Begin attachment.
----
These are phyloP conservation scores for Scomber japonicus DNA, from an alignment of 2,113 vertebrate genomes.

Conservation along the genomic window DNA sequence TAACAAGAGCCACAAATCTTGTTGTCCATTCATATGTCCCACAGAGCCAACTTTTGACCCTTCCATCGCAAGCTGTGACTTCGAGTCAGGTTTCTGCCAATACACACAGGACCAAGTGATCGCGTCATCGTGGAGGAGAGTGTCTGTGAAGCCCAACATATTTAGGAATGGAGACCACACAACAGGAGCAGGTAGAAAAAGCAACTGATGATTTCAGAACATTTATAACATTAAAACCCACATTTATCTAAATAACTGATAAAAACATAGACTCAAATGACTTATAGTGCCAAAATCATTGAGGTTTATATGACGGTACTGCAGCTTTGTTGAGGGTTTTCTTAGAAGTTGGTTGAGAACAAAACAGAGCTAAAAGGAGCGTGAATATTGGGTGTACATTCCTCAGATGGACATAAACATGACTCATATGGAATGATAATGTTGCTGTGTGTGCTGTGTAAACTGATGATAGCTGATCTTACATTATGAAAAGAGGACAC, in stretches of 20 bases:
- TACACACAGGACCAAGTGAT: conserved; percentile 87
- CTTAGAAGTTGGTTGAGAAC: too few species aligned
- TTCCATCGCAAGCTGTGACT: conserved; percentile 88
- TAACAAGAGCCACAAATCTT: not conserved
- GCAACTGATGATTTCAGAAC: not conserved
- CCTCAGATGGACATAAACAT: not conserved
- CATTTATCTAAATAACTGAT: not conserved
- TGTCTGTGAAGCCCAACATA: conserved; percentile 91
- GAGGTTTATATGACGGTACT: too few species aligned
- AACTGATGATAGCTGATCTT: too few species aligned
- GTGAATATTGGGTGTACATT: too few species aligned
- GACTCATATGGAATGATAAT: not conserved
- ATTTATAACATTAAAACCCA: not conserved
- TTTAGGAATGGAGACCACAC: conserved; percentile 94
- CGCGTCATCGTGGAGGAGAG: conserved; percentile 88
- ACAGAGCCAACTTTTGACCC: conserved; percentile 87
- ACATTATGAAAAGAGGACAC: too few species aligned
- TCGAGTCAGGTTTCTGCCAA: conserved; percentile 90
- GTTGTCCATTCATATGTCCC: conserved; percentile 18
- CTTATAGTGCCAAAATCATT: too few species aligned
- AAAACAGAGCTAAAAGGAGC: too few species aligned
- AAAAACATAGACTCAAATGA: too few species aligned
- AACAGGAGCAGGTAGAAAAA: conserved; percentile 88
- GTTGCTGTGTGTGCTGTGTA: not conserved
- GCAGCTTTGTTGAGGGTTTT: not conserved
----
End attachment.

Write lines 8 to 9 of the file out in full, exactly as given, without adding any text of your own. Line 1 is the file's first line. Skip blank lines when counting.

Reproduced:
- CCTCAGATGGACATAAACAT: not conserved
- CATTTATCTAAATAACTGAT: not conserved